For my Information Design class at Simon Fraser University, our class was to design information graphics that explained the effects of Vancouver's Ecological Footprint.
This project was in collaboration with the Vancouver Office of Sustainability, who gave us the resources and information to create our designs. My creation is an infographic that shows Vancouver's Ecological Footprint for the transportation sector in 2015.
For this project, the Vancouver Office of Sustainability provided documents that outlined Vancouver's Ecological Footprint for the following sectors: Food, Transportation, Buildings, Consumables and Waste. My class was asked to design an information graphic that would better explain what an Ecological Footprint is and emphasize the impact it has. Before I started to design, it was vital that I did some research and determine what was lacking in the original graph [shown below].
Information and graphs provided by the Vancouver Office of Sustainability
I. Collecting Information
To start the research process, I started by answering questions provided by my lecturer, Andrew Hawryshkewich, such as:
What is the purpose of the information?
Who is the audience?
How does the form of the content affect the message?
What information is being provided and what is relevant?
Why would or wouldn't a general audience care about this information?
How could the information be made more understandable?
By answering these questions I determined this message was aimed towards citizens of Vancouver who need to use transportation to get to school, work, etc. It could also likely be directed at Translink, to encourage them to lower transit fair prices and increase the number of transit systems to encourage using transit vs. personal vehicles. This information can also be directed towards bike rental companies, such as Mobi, to encourage people to use their services.
I feel this chart is likely not understood by a general audience because the colour scheme is lacking differentiation between categories, such as the graphs use of several shades of green. The graph also includes several sections that are under "0%" which may confuse the viewer as to why this is relevant information. Lastly, terms such as "GHA" are left undefined and therefore, is not adding value to the overall impact of the graph.
I determined the information could be more understood by the audience if the less relevant information was left out, such as "Materials" operating at 0 GHA. In addition, the graph could be more impactful if terms such as an "Ecological Footprint" was defined in a way that could be understood by those with a lack of knowledge on the subject. Lastly, my main goal was to create information graphics to highlight key information, encourage an easier understanding of the subject and emphasize the impact of the issue.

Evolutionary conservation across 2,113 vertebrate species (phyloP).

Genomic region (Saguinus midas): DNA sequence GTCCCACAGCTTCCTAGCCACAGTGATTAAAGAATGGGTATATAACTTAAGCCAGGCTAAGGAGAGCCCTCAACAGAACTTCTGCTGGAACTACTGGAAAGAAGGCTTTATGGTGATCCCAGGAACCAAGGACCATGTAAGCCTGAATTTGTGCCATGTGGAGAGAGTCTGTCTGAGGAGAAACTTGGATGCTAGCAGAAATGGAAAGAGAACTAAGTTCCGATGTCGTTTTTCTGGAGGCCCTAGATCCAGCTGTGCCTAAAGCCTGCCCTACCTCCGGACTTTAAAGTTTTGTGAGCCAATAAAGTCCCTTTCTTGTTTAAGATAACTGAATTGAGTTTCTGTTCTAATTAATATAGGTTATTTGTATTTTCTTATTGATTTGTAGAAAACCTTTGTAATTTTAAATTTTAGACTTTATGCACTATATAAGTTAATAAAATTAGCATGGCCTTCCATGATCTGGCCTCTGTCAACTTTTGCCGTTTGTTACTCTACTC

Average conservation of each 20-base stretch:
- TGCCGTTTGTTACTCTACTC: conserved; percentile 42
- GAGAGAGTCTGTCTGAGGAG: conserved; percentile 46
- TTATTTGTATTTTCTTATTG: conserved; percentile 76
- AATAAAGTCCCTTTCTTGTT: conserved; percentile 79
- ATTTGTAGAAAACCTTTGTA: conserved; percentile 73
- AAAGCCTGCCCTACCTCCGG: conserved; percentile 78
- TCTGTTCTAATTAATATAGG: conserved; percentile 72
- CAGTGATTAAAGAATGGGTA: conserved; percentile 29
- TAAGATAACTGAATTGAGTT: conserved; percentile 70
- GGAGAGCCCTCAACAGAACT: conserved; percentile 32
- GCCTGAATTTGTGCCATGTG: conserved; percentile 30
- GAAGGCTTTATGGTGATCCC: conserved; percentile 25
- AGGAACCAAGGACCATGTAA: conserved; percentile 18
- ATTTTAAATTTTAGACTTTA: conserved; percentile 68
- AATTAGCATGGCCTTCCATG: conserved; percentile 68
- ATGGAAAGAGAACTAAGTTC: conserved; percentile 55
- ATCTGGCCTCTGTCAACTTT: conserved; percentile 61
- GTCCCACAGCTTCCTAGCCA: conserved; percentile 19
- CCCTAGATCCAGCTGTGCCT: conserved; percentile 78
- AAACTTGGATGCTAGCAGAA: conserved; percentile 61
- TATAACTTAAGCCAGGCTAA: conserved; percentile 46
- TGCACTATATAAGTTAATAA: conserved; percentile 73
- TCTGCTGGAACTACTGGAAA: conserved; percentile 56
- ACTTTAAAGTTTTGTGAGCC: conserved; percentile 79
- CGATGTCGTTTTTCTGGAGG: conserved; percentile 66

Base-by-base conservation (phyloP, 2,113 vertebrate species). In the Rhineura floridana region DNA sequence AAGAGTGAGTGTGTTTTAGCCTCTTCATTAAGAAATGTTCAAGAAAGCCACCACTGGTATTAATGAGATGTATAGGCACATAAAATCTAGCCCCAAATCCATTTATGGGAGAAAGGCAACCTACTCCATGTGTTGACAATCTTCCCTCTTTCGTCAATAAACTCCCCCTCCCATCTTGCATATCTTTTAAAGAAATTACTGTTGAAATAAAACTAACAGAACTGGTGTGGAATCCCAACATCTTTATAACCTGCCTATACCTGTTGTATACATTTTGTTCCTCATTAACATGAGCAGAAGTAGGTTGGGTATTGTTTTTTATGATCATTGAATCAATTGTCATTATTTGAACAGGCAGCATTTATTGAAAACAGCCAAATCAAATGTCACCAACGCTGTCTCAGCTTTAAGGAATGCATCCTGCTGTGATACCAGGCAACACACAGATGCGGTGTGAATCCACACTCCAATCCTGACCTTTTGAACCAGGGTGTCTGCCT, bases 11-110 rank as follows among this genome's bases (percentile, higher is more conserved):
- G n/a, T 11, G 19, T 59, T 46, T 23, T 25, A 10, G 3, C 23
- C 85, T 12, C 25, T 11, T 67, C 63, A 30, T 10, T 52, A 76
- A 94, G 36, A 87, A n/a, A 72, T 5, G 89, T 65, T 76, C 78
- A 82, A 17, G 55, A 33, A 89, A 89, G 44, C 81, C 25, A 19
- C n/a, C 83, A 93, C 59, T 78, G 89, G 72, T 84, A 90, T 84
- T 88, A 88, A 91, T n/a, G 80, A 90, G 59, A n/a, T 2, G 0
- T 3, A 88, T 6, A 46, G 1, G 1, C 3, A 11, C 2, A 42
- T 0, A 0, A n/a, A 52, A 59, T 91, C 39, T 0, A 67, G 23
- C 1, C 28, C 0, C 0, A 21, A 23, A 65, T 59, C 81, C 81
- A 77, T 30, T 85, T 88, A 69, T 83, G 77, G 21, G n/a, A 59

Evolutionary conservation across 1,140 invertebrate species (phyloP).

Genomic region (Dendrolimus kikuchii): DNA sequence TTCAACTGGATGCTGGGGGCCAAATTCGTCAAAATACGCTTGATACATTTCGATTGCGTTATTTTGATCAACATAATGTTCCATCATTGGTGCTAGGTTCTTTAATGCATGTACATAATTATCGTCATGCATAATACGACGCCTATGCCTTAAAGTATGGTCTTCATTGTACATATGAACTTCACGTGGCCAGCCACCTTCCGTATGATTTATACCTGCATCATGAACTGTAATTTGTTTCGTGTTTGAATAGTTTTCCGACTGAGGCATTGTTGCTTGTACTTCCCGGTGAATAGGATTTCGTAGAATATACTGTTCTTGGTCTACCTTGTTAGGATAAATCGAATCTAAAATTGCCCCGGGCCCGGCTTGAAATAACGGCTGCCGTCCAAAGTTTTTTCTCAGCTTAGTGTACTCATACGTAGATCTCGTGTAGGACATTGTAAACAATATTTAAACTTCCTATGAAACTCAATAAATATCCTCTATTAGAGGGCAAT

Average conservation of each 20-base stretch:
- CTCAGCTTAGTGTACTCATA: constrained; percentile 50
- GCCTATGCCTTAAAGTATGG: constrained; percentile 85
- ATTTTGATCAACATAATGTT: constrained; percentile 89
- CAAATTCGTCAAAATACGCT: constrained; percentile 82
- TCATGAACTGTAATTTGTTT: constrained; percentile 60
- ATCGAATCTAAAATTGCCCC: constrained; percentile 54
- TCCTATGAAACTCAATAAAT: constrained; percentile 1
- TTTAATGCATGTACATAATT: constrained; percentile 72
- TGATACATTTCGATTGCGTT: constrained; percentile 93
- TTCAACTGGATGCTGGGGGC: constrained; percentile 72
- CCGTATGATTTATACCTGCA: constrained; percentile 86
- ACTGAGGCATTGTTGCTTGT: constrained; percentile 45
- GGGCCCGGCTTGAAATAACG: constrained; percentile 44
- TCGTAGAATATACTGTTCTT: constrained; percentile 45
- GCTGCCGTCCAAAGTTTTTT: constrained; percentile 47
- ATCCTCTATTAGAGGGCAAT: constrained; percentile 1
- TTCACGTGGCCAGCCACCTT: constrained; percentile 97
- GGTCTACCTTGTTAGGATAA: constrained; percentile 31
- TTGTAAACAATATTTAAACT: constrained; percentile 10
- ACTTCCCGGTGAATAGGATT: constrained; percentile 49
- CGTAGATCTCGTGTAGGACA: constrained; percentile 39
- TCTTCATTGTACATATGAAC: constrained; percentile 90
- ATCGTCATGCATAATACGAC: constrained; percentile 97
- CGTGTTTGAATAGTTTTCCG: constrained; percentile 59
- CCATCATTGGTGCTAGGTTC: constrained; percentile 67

II. Understanding the User
Process & Tools
To kickstart the ideation process for my infographic, I started by creating 20+ thumbnail sketches. By doing so, I was able to test different layouts and the use of different elements, without worrying about too much detail. From here, I created 3 higher fidelity sketches that included more elements such as headers, subheaders and percentages.
Higher fidelity sketch of the final concept.
After deciding on a final concept, I started to create my first prototypes in Illustrator. I was happy with how I used icons to visually represent each category, however, felt there were some inconsistencies with showing the information. In the next section, I will discuss these challenges and how I solved them.
After completing my first mockup, I ran into some design challenges in terms of accurately representing the proportion of each footprint category.
First prototype made in Illustrator.
In the prototype above, I felt there was a lack of differentiation in proportion between the percentages below the icon as well as in the represented icons for each category. For example, the truck icon and the bus icon closely depict 6% and 10%, however, the factory is much larger in size although only 4% higher. As well, I felt the percentages were shown in a way that felt they were all on the same level and lacking hierarchy.
I decided to re-work the sizes of my icons as well as displaying the percentages in a way that showed the differentiation it was lacking. From here, I was able to create my final infographic.
Solution & Reflection
I was able to solve my design challenges first by re-working my icons. I made the factory icon smaller to be closer in size to the bus icon. I additionally added an airport icon below the plane to make it appear higher and larger in size, and also added more cars to the last icon to dramatize the effect that private vehicles have on the ecological footprint.
I additionally added bars above the percentage to show the hierarchy it was lacking. I feel that this infographic is more accurate in its represented information, but also is now more easily understood by the viewer. Overall, I think this infographic helps people understand the impact that their ecological footprint has on Vancouver. By using easily understood icons for context, relevant and simple information about ecological footprints and the incorporation of a graph, I feel people can more easily understand the information and realize the effects.